There's no opt-out for pregnant women in OK, and that law DID pass.

Re your comment, "There are legal minds who believe the Arizona law will stand." Link, please.

hoosierboy said...

Erin O'Brien said...

AHA! York the dork.

(Actually, I have no idea if he's a dork, but who could resist that juvenile line?)

He's pretty lonely with that opinion Hoose, but I guess we'll see what happens. I suggest you take a good look at the links I've provided in the body of my post. Precedent is not on the side of the new law.

And the latest Olney show is featuring--AZ and immigration. I'm about to go walk and listen right now.

Bill said...

Check it out! Gabriella pretty much sums it up.

hoosierboy said...

I might add that the nonsense in Oklahoma started out as a crazy proposal at one point also...

Bill said...

hoos: I don't get the connection. Embryos vs illegals?

hoosierboy said...

Take that up with your hostess, Bill.

hoosierboy said...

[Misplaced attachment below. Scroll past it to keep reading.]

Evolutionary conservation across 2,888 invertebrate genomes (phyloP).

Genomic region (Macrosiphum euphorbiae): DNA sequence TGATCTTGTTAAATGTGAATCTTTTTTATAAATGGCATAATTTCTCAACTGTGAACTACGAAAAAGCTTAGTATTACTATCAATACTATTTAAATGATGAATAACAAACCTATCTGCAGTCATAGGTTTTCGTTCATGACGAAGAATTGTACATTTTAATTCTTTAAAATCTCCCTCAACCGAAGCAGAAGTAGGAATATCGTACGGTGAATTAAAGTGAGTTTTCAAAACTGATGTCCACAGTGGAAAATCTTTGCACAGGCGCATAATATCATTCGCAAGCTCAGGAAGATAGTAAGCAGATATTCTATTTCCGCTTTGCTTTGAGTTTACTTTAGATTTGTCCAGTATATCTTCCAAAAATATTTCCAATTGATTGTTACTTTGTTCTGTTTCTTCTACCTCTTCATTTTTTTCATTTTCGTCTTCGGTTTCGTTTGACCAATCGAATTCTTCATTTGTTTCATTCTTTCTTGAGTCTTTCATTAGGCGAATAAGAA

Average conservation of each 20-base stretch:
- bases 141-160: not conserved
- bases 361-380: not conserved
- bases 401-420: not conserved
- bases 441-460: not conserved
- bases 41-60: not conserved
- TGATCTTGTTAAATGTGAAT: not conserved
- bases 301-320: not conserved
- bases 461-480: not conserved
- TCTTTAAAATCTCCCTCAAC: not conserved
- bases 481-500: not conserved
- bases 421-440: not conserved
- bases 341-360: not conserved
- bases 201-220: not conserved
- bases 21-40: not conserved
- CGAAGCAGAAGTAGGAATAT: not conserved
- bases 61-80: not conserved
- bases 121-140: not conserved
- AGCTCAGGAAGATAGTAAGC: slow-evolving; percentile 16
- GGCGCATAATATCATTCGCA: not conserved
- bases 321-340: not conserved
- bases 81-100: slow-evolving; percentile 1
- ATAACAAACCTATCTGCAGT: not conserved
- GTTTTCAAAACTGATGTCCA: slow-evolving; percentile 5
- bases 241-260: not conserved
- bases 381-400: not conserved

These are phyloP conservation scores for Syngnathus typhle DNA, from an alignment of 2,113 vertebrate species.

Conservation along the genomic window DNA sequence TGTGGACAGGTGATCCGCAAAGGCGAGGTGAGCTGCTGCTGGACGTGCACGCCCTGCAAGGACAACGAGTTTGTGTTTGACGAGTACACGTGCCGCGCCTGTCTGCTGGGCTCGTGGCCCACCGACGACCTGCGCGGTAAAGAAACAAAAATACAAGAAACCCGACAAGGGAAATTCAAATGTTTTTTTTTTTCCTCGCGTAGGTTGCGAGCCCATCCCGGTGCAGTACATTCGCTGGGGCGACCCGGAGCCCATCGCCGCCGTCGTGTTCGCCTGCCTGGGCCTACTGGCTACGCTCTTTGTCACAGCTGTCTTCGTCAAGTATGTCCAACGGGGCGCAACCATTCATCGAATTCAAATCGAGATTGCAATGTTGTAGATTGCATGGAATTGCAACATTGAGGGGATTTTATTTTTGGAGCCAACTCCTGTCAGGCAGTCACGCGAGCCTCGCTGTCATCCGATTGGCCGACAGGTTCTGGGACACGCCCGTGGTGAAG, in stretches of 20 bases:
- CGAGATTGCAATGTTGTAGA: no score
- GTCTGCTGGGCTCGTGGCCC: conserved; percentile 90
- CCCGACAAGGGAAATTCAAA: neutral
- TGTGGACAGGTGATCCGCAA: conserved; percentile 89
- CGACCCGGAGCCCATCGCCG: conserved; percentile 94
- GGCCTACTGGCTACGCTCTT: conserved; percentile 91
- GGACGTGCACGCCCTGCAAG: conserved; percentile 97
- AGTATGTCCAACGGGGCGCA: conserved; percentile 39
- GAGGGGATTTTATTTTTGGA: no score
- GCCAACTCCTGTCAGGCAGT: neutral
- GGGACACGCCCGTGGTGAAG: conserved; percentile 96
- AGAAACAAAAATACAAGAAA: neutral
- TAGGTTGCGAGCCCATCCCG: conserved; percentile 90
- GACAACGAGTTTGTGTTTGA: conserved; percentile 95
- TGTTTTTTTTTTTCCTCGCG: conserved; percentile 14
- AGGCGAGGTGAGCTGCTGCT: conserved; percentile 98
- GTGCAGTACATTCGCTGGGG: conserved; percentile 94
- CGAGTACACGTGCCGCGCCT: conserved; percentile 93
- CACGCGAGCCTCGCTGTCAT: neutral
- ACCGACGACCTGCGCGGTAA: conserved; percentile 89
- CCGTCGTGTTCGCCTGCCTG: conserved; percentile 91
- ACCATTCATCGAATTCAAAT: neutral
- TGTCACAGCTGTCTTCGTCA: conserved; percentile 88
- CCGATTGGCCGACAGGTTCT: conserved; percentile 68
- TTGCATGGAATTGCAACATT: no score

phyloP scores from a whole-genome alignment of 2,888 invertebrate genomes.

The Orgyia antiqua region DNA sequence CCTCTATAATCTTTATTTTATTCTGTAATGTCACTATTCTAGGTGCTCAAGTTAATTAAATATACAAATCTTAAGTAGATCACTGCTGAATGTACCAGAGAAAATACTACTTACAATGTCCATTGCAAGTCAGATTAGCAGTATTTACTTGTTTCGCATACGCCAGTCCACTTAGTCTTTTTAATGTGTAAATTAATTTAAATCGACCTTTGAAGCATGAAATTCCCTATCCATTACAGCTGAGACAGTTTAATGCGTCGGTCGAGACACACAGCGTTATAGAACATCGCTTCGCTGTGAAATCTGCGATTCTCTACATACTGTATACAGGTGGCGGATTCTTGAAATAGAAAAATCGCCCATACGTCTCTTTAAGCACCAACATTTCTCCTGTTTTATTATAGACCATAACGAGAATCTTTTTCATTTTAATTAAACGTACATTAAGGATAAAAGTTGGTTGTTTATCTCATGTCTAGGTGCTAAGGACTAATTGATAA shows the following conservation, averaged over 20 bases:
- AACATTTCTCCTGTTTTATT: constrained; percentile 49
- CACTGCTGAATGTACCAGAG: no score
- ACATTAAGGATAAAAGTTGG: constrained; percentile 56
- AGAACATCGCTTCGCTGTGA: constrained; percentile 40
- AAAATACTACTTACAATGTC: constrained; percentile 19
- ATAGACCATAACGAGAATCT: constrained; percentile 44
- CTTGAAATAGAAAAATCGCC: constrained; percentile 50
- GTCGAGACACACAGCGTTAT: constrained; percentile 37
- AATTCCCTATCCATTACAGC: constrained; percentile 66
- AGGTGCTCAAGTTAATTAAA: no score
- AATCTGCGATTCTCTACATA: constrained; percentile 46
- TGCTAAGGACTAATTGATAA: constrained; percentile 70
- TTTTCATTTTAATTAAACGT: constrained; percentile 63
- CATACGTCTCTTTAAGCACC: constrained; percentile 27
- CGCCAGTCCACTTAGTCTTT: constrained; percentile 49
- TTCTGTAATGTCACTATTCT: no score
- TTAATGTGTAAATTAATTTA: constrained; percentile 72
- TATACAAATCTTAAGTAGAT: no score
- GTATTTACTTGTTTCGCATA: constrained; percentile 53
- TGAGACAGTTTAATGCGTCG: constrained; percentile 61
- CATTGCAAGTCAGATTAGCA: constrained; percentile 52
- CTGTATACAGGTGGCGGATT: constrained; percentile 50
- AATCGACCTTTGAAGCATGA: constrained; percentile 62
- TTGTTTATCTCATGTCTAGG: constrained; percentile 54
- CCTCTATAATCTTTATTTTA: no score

If I may, I would like to make two additional points. How many of the commentors have actually read the Arizona statute? Is your opinion based on reading the actual words or are you relying on media and newspaper reports on what is in the law?

If you have read the law and can cite specific examples of egregious measures I would be happy to listen and read your opinions. f you are parrotting what a reporter wants you to believe...

Is there concern over cacial profiling, perhaps. If it DOES happen, then it can be addressed in the court of law. I find it silly to sue over sonmething that has not yet occured.

Finally, we should ask ourselves why the state of Arizona felt compelled to act. I do not think it is out of rascism or zenopohobia. The state has a rich hispanic culture, and was part of Mexico at one time.

The state acted because the federal government has willfully failed to secure the border. This is not a charge against the Obama administration alone. Republican and Democratic Congress and Presidents have all failed to live up to the Constitutional requirement to protect the border.

I find the idea ludicrou that the same federal government that refuses to address the issue of illegal immigration, that has failed to secure the border, is now contemplating suing a state for trying to enforce federal law. Am I the only one that finds the situation laughable on the surface and disturbing on many levels?